“The NHSCA is an advocate for the home service contract industry and works diligently to further educate consumers about the value that home service contracts deliver,” said Mike Bartosch, president of the NHSCA. “The wholesale value of these contracts easily exceeds $1 billion in savings to consumers annually.”

The home service contract industry provides service, repair or replacement of major household systems and appliances that fail due to normal wear and use. Contracts generally cover items such as dishwashers, ovens, cooktops, garbage disposals, microwave ovens and water heaters; electrical, plumbing and heating systems; as well as ventilation and air conditioning systems (HVAC).

“If a system or appliance stops working, contact your home service contract provider. If a home system or appliance is damaged by a falling tree, catches fire or is subject to vandalism, then contact your insurance agent,” said Bartosch. “Home service contracts and homeowners’ insurance policies are mutually exclusive products in all 50 states. NHSCA members are not insurers and do not sell an insurance product. Further, insurance products don’t cover service, repairs or replacement to home systems and appliances required as a result of normal wear and use.”

The majority of home service contracts are offered through real estate professionals to the sellers and buyers of homes during the resale process. However, direct sales to consumers now account for approximately one-third of all home service contract sales. As with the sale of any warranty contract, buyers should read and understand the coverage afforded, as well as the limitations to coverage. Buyers should not rely solely on others to explain the coverage, as coverage may be inaccurately represented, which can cause frustration later.

While national figures continue to grow, home service contract market penetration differs from state to state. Various sources cite that in California, where the industry began in 1971, more than 90 percent of all home sales include a home service contract.

“Clearly these most recent figures show that consumers trust our members to take care of appliances and systems in their homes,” said Arthur J. Chartrand, chief executive and counsel of the NHSCA. “The members of the NHSCA represent a collective commitment to education, service quality and coverage. These sales figures posted by our member companies prove that our educational efforts are working and consumers are listening. As a result, the industry is positioned for an even stronger finish in 2016.”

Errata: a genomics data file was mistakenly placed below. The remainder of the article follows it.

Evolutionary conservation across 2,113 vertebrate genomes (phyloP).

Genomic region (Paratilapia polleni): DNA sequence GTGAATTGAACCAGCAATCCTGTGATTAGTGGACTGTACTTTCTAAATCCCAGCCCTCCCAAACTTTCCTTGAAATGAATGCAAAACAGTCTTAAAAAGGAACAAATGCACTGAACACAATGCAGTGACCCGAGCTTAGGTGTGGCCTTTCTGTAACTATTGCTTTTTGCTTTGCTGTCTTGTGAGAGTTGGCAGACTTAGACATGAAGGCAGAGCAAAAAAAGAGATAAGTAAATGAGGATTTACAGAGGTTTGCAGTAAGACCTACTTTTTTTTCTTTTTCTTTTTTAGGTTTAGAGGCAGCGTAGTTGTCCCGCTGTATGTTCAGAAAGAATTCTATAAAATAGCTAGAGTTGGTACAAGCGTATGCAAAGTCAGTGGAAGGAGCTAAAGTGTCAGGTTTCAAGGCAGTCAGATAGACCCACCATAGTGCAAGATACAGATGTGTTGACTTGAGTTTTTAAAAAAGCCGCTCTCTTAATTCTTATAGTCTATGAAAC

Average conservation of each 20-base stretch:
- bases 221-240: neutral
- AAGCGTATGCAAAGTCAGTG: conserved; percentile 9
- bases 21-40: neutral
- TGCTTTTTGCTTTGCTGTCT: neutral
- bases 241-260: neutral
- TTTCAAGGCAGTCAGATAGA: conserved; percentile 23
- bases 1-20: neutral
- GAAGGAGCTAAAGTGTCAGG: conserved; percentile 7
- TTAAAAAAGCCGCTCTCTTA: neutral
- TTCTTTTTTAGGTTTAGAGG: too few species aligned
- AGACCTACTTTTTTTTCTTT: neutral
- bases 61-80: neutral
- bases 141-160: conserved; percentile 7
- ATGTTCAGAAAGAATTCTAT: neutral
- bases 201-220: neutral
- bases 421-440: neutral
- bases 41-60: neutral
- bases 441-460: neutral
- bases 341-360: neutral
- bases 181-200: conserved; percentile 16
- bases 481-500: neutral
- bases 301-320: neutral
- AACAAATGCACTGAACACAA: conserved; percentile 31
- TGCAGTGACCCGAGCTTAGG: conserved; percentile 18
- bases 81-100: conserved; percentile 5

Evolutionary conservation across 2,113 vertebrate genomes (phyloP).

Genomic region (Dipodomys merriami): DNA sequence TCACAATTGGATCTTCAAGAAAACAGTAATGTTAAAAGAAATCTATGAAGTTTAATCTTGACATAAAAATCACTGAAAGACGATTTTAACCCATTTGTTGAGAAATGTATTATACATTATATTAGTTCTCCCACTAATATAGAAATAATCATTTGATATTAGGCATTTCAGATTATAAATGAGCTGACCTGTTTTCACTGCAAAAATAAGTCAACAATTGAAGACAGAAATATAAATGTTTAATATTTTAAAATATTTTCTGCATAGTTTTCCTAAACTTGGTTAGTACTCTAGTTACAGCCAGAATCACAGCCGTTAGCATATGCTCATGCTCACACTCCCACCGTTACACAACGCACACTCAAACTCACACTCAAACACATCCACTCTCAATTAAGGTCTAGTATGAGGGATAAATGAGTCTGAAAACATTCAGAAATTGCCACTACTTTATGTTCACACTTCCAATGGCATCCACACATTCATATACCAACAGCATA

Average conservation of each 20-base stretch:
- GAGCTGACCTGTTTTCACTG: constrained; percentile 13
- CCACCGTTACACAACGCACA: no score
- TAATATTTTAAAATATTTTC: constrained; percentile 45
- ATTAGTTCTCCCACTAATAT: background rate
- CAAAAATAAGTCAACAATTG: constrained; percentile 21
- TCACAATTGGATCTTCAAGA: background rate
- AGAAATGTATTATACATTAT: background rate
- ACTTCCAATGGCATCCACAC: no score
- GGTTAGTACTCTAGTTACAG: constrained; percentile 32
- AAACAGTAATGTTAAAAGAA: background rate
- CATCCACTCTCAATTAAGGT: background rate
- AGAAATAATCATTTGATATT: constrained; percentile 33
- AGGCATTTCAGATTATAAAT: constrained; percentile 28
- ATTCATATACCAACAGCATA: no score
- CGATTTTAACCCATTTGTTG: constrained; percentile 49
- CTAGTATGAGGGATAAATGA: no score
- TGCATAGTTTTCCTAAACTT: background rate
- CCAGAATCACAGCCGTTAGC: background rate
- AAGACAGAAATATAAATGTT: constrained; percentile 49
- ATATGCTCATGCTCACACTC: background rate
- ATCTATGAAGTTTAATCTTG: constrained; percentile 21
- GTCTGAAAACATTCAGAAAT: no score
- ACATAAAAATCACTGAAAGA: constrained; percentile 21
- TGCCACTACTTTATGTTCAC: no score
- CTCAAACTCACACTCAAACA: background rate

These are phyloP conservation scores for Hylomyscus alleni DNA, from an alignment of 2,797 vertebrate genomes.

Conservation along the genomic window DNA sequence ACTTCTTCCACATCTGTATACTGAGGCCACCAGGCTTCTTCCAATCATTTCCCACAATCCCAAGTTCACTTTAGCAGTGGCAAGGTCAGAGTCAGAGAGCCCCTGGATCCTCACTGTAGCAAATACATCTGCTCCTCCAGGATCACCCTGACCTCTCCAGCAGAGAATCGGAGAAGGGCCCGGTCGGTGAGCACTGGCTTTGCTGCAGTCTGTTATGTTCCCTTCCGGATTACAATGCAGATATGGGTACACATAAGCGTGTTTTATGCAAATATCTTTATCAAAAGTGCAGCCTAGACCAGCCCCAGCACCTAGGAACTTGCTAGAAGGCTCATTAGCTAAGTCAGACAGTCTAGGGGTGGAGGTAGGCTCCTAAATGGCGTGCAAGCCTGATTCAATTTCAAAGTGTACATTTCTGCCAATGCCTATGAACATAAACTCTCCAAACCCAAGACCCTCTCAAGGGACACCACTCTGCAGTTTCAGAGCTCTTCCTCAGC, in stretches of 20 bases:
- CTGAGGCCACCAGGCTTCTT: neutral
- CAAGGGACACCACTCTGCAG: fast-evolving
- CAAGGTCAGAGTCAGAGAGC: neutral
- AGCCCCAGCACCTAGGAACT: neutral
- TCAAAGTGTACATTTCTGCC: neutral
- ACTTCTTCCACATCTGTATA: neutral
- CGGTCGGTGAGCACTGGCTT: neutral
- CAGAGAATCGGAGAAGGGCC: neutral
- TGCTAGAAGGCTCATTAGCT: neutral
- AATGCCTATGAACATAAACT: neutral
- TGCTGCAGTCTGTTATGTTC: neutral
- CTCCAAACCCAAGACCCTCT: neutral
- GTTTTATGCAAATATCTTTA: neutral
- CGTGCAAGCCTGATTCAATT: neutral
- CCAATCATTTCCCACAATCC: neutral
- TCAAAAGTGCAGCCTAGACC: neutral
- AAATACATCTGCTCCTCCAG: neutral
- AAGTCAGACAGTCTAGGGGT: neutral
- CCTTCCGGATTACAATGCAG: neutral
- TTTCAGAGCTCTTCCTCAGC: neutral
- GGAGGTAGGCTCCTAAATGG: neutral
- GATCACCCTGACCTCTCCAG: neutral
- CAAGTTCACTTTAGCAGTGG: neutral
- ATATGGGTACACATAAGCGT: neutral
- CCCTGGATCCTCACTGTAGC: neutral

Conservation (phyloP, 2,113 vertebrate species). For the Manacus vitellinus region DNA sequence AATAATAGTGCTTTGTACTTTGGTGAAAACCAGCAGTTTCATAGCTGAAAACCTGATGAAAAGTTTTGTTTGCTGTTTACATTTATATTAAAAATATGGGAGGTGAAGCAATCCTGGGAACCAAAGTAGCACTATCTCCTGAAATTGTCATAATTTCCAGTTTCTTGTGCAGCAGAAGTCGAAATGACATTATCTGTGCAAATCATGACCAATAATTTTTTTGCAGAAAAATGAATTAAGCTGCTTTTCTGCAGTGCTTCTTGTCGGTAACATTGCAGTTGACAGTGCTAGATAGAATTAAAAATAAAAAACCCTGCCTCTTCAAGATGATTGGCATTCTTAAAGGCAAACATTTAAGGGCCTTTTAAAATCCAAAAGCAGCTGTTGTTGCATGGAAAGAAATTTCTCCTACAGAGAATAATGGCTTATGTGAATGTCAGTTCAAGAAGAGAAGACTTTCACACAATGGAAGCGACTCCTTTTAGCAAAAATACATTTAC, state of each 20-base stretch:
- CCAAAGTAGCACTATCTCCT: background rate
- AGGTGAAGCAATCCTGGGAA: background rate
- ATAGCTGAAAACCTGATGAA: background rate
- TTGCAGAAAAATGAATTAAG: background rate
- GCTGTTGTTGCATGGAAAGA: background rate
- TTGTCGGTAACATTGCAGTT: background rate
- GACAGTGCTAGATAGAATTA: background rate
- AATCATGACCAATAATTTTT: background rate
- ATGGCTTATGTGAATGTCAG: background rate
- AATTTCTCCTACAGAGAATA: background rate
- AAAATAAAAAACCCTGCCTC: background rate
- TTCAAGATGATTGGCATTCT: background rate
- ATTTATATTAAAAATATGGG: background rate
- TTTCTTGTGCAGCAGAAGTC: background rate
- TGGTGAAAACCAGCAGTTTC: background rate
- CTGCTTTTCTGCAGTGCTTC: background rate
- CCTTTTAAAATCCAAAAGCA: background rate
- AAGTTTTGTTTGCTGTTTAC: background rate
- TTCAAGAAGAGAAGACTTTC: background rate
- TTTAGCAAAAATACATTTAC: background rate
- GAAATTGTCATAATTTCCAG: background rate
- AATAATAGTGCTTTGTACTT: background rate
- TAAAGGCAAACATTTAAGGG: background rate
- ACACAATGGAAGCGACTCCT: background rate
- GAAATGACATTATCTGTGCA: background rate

Formed in 2004, the NHSCA exists to conduct research and promote education, publications and other methods that improve consumers’ understanding of home service contracts. Its mission is also to distinguish the home service contract industry from insurance, retail warranty and extended warranty and the automobile dealer service business. It also informs members of changes in laws and practices as well as pending legislation that affects the home service contract market nationwide as well as sponsors meetings and educational programs.

In addition to the protecting consumers on the wear and use of a home’s core appliances and systems, many home service contract providers also offer optional items such as swimming pool or spa equipment and other free-standing appliances such as kitchen refrigerators or washers and dryers for an additional fee. Contract terms may be annual and renewable, but many are now offered on monthly terms.

“All parties in a real estate transaction benefit from a home service contract,” said Bartosch. “For real estate agents, the benefits of home service contracts include risk management after the close of the sale, the ability to focus on repeat or referral business, hassle-free home repairs for clients and increased customer satisfaction as both buyers and sellers view home service contracts as a benefit and value the protection they offer.”

Although the term “home warranty” has been used historically throughout the industry, the more correct term is “home service contract.” Home warranty is a descriptive term coined because the home service contract industry evolved by providing contracts purchased by home sellers for home buyers as a form of “warranty” to protect the new buyer should a mechanical problem develop during the first year of ownership.

“Working to improve the overall consumer interface and experience with our providers and local contractors has been a top priority of the NHSCA,” said Chartrand. “Home warranty is a generic term and should not be confused with a new home’s ‘builder warranty’ or ‘extended warranties’ for new consumer goods.”

The National Home Service Contract Association (NHSCA) is a non-profit 501(c) (6) industry trade organization of member companies serving home service contract providers and consumer interests throughout the United States. Members of the NHSCA are reputable, licensed home service contract providers in good standing, domiciled in various states across the nation. All members agree to adhere to a code of ethics, which promotes sound and ethical business practices. A current list of member firms are listed on the NHSCA website. For more information, please visit www.homeservicecontract.org or follow the NHSCA on Twitter @coveryourhome.